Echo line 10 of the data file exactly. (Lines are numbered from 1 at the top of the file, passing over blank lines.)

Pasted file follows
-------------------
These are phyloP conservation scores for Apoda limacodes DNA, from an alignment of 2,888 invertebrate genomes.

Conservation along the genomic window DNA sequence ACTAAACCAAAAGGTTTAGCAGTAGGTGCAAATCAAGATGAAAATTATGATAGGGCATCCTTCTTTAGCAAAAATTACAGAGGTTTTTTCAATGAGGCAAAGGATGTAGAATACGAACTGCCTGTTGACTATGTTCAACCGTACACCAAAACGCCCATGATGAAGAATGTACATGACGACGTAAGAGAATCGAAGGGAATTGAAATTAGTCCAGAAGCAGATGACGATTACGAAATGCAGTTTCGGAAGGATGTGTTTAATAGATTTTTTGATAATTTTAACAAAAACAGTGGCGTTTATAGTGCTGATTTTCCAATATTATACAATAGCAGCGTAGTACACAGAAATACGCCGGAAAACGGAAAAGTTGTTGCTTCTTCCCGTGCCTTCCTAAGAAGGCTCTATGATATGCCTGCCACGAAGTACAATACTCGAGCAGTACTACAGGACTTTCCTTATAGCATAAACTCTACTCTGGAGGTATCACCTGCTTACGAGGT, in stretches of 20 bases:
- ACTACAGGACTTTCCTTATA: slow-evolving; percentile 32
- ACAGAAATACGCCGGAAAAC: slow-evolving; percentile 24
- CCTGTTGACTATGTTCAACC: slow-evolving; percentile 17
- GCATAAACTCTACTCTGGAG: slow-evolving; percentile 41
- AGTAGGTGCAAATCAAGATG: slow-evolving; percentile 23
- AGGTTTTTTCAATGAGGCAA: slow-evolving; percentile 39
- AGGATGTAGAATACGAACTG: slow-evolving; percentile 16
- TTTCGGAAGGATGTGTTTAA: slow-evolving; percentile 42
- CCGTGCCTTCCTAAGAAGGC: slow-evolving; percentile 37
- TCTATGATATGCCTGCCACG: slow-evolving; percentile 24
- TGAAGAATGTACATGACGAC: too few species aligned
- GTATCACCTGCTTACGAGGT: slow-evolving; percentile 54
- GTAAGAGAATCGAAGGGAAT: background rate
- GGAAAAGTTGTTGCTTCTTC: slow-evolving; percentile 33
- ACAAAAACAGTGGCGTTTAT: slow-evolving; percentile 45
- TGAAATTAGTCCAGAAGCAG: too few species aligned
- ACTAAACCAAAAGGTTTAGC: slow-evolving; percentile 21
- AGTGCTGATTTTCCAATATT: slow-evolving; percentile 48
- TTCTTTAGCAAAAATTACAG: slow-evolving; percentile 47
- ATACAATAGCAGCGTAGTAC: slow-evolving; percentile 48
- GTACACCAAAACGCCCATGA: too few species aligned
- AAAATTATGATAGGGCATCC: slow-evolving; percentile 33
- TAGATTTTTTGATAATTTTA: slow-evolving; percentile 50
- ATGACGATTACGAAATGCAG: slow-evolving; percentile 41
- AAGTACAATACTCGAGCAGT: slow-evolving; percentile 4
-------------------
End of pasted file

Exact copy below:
- TTTCGGAAGGATGTGTTTAA: slow-evolving; percentile 42